david bowie spoke about indigenous issues when many australians weren’t ready to listen
In the 80s, the artist lent his voice and fame to a local conversation.
Screen grab via YouTube
When David Bowie first visited Australia in 1978, the public embraced him without hesitation. Fans camped out for three weeks to secure tickets to his packed-out stadium shows and the 60,000 strong crowds were among the largest he'd ever drawn. The love was clearly mutual, over the years Bowie toured Australia regularly; at one point even keeping a Sydney harbourside apartment. But it was in 1983 that his Australian presence was immortalised in the film clips for Let's Dance and China Girl—which he filmed in rural NSW and Sydney.
International artists have always been drawn to Australia, but Bowie's relationship with the nation was more nuanced than most. We're often the recipients of easy and constant praise for our sun and sand, but Bowie didn't shy away from approaching darker issues, still cloaked in national shadows. This was never more clear than in the video for Let's Dance— the David Mallet-directed film that starred young Indigenous performers. Bowie described it as a "simple and direct statement" against racism, and he presented it as a comment on Indigenous rights and the clash of urban and rural lifestyles in Australia.
Let's Dance was a global hit and it brought Indigenous Australian issues to a audience who may not have been exposed to them before. For context of the national conversation at the time, just a year before the clip was filmed, the Northern Land Council signed an agreement with the Pan-Continental mining company, allowing the mining giant to dig for uranium at Jabiluka—an area of land belonging to the Mirarr Aboriginal people. While obviously a small gesture in the scheme of massive issues, the clip was timely as it came at a period where young white Australians were waking up to the culture of endemic abuse and neglect that had run rampant since European settlement. Bowie wanted to build on this growing visibility by using his profile to illuminate an issue that he felt still needed more time in the mainstream media.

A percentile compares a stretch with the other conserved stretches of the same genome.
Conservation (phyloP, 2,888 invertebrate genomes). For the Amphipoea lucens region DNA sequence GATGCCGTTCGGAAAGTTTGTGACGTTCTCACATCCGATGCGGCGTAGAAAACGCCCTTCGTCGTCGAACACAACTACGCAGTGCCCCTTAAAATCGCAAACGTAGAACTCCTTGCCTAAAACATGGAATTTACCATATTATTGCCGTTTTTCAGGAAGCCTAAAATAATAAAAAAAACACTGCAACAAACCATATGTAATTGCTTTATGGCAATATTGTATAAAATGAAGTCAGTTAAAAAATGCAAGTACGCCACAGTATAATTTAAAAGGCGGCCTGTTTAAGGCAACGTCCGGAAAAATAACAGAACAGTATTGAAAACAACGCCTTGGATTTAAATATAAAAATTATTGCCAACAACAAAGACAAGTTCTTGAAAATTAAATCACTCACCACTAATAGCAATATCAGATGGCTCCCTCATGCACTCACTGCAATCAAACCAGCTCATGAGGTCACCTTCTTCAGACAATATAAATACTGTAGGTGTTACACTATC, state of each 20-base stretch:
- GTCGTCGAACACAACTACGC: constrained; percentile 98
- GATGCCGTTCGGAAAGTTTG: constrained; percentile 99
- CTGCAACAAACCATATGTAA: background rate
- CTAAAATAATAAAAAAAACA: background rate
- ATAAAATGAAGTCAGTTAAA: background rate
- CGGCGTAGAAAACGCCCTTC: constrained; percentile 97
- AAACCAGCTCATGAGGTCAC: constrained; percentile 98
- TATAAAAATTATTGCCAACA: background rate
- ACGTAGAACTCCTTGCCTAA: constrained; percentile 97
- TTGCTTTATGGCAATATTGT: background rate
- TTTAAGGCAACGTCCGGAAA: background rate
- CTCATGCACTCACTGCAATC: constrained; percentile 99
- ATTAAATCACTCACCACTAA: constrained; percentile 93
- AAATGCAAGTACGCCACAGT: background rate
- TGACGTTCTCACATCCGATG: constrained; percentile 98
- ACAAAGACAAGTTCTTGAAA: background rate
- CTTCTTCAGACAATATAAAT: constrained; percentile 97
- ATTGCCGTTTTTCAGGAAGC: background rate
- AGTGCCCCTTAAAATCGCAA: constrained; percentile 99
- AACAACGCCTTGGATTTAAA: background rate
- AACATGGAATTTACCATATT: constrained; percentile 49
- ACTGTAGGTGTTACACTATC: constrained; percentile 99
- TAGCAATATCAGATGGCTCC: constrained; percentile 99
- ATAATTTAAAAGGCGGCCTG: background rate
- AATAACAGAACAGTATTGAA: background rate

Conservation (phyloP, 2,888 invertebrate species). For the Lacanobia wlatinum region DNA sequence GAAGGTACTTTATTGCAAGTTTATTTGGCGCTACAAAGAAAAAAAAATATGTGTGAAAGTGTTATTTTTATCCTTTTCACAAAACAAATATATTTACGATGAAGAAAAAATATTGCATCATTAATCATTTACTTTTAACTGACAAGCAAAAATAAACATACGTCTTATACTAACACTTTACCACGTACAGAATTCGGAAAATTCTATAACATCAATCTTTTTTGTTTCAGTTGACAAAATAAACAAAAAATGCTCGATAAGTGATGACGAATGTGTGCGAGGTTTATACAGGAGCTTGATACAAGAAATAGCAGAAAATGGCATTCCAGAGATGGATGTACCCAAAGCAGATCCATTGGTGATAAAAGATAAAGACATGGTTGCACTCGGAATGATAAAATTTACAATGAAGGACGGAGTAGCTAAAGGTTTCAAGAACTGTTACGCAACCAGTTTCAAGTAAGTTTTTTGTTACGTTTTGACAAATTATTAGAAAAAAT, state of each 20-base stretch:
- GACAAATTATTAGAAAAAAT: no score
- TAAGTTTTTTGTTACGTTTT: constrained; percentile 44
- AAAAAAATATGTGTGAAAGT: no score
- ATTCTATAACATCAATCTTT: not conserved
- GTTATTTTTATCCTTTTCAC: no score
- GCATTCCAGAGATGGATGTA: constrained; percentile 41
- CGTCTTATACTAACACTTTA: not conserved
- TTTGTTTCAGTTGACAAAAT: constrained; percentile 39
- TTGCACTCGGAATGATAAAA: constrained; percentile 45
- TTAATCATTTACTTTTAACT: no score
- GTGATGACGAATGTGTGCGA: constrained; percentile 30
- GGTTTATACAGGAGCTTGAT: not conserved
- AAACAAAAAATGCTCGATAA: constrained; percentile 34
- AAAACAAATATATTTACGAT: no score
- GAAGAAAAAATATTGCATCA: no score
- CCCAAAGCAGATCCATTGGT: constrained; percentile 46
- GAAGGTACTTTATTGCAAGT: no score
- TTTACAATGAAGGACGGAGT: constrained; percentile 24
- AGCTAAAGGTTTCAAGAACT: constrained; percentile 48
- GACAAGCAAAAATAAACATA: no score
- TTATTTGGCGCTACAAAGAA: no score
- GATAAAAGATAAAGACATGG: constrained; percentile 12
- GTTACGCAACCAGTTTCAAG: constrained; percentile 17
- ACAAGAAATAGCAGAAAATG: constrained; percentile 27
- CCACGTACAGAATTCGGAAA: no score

Speaking to Rolling Stone in 1983 he commented, "As much as I love this country it's probably one of the most racially intolerant in the world, well in line with South Africa. I mean, in the north, there's unbelievable intolerance," adding "Aborigines can't even buy their drinks in the same bars—they have to go round the back and get them through what's called a 'dog hatch.'"
Obviously these gestures did come from a undeniably wealthy white man, who would eventually leave the areas that he was advocating for, and return to his life of inconceivable privilege and opportunity. But as the tributes to David Bowie flow in this week, it's worth noting that one of the most famous people on earth spoke out about a fractured part of our society. One that is, in many ways, still broken. So when you remember him for his genius, also remember and be inspired by his willingness to speak up, and lend his voice and spotlight to those who need it.
For more on David Bowie, check out the i-D archives
Text Wendy Syfret
Screengrabs via YouTube